15 Stupid Things White People Do and What They Could Do Instead

  1. Call an African-American “articulate.” This sounds like “articulate-ness” is something unusual in a person of color. Because of a long history of oppression, degradation and dismissal of our talent & skills, this statement can be misconstrued.
  2. Say “one of my best friends is [Black, Latino, etc.]” Oh really?! Do you know where they person shop for groceries? Where they go to church? Where they get their hair done? What their children’s/granchildren’s names are? Have you ever been to their home? These are the things you know about a ‘real’ friend. If you have so many minority friends, you should be able to sympathize with them instead of announcing your friendship with them.
  3. Say that the success of [Oprah, Bill Cosby, Michael Jordan, etc.] shows that there’s no more racism, or it isn’t that bad anymore. The real question is: How many more people like Oprah would there be if there was actual equality in this country? If you really think about it, most people can only name a handful of African American millionaires (who don’t play ball or sing/rap). Why is this? If we are nearly 13% of the US population, there should be far more successful African Americans than just a handful.
  4. Say that if anyone works hard they will get ahead. The USA really isn’t a meritocracy. A lot of people who are working hard do not get ahead in this country. And that’s regardless of color; it just happens to negatively impact African Americans even more. Besides, how can we really get “ahead” when White people have already had a head start in life?
  5. Say that it doesn’t matter what color Jesus was, it matters what Jesus did, while insisting that pictures of him must be White.  Then why don’t we just make him Black instead with brown hair & brown eyes?
  6. Say that if we could just all be friends, everything would be all right. Instead: Consider that friendships are nice but they are not a substitute for equality and justice.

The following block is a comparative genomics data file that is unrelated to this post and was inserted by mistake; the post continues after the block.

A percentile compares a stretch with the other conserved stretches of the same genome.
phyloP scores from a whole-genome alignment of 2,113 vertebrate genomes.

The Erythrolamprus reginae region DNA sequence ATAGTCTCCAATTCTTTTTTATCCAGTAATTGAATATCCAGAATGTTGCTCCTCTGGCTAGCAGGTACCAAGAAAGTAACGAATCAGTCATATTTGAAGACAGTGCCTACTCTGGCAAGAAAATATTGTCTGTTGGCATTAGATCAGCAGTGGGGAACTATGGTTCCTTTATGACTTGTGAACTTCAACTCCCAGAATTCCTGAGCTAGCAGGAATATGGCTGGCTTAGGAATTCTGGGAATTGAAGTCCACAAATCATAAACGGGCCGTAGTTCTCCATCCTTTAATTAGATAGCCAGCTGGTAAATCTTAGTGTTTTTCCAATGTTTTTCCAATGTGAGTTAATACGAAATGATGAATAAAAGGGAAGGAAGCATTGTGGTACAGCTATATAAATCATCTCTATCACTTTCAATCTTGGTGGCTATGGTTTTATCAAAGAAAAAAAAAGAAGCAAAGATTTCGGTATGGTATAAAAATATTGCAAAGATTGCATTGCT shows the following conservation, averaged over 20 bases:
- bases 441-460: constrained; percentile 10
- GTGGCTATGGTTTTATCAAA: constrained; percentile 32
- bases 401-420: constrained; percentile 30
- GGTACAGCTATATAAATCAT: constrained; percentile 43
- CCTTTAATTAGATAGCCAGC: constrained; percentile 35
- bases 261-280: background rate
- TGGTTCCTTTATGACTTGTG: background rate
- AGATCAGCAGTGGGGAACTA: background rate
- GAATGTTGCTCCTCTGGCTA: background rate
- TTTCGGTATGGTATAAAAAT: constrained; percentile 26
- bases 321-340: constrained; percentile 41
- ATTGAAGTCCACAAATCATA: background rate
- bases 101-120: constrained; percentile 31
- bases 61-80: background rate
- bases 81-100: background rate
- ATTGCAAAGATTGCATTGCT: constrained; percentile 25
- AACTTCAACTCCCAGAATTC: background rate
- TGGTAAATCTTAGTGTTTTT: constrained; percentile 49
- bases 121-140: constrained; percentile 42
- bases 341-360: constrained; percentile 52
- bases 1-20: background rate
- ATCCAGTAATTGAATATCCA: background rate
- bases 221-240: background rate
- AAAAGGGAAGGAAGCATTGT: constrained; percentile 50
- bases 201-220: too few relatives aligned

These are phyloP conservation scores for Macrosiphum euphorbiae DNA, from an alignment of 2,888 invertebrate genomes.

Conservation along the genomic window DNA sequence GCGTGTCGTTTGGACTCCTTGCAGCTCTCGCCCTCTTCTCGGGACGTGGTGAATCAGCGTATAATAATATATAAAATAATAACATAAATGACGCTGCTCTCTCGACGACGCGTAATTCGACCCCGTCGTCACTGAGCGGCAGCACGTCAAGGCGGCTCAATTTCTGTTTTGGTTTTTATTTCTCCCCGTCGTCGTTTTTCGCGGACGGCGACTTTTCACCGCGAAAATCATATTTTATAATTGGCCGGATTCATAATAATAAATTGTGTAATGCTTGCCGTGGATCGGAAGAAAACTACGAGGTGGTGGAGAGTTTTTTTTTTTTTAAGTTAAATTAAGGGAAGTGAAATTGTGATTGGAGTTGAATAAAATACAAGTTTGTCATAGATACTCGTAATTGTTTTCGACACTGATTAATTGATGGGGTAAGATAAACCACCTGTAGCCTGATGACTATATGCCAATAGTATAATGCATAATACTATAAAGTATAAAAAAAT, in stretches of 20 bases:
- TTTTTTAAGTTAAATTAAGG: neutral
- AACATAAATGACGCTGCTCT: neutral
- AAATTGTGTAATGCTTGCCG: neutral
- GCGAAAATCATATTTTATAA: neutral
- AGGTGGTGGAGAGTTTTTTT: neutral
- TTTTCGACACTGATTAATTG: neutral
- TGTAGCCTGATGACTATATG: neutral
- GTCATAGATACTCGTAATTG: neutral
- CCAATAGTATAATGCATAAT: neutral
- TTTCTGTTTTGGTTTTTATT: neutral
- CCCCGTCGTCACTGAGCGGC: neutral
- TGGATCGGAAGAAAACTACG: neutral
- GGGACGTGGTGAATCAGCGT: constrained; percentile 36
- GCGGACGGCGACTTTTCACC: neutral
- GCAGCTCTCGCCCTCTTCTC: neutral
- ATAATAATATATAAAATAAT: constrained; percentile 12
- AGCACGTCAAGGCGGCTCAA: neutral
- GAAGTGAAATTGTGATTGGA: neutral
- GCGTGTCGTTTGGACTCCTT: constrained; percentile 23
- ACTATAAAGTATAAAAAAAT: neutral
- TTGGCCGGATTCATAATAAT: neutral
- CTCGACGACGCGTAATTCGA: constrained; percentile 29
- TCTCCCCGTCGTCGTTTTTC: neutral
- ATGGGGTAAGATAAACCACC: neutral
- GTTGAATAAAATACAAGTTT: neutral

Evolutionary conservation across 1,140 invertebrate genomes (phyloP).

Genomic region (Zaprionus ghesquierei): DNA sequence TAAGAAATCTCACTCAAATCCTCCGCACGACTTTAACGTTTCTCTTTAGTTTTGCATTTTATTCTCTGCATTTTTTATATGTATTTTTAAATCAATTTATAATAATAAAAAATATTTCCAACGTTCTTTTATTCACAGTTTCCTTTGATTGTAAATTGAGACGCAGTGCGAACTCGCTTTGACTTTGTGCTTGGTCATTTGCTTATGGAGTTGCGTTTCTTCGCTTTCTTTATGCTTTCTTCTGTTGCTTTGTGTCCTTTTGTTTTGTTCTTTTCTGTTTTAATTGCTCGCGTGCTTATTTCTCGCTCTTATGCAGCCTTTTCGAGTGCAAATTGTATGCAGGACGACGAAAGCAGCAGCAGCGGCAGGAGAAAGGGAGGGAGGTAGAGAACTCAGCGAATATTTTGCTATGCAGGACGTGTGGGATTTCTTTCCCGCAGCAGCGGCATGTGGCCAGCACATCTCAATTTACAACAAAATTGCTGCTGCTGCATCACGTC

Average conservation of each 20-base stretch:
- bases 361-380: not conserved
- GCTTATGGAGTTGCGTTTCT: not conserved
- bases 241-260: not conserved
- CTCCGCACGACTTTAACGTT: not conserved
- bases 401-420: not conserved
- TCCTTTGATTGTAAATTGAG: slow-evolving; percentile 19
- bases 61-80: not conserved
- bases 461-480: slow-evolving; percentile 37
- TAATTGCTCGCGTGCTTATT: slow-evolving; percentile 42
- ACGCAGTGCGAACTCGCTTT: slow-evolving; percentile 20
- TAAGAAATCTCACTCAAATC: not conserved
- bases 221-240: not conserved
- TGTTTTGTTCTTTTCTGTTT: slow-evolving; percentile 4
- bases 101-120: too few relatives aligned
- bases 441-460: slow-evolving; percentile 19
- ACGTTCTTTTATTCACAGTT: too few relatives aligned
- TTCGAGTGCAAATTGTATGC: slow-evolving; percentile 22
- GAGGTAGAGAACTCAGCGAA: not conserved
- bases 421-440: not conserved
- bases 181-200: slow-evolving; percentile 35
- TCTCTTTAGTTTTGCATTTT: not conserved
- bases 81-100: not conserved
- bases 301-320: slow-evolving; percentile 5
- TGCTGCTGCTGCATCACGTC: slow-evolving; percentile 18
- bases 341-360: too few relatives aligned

7. Say that you need a safe space to talk about race. Instead: Consider why you feel there is a danger zone and why. Not only that, what can you do to provide a safe space to talk about it.
  8. Say that you “don’t see color.” Instead: Consider that saying this is not a compliment because the implication is that having color is a diminishment. Are you trying to bestow some kind of “honorary whiteness” on a person of color? They don’t want it. Besides, if you don’t see it then why discuss it?
  9. Say that we should just trust and respect each other. Instead: Why isn’t every White person rich or successful like Donald Trump or Bill Gates? Ask yourself why you didn’t invent the atom bomb. Every culture has its exceptional individuals. But most of us are pretty ordinary.
  10. Say things like, “Look at [Condoleezza Rice, Ben Carson, Colin Powell]. Why can’t other people of color get ahead?” Instead: Consider whether that isn’t a part of any genuine relationship and why it needs to be highlighted in this instance. Who broke and continues to break that trust? Respect has to be earned. And with all the police brutality that’s going on AIMED at African American young males, it’s not hard to figure out why most Blacks don’t trust Whites.
  11. Lecture African Americans & other people of color on how they need to let go of the past. Instead:  Acknowledge that racism is here in the present.  Whites still benefit from white privilege; people of color are still oppressed by racist institutions. Asking people of color to let go of the past history of racial injustice in this country is actually to ask them to deny the present reality that such injustice still occurs.
  12. Excuse yourself from responsibility for racism because you weren’t born yet when people were enslaved. Instead:  Recognize that every white person alive today benefits from white privilege, right here, right now, in the 21st century.  You may not be responsible for enslavement in the past, but that doesn’t change your responsibility for how you knowingly or unknowingly perpetuate racism today. After all, don’t White people still make more money on the dollar compared to just about every other ethnic group?
  13. Believe that racism is a thing of the past. Instead:  see above
  14. Insist that you can only understand racism if a person of color explains it. Instead: Look around, do some research of your own, talk to white allies.  There are books, films, organizations, and websites to learn from.  (See resources list.) Racism itself is a burden to people of color; it is an additional burden to have to constantly explain racism to whites, which often includes having to justify or defend their views and experiences in the face of hostility.
  15. Insist that people of color should look at your intent and not the impact of what you do/support/deny because of your “good intentions.” Instead:   If intent is the only measure of your work towards racial justice, then the only benefit of that work is that you feel better about yourself by doing it.  On the other hand, if the impact is a measure, then there is accountability to how your work actually advances the goal of racial justice, which benefits everyone.















*Article taken from Baltimore Anti-Racist.

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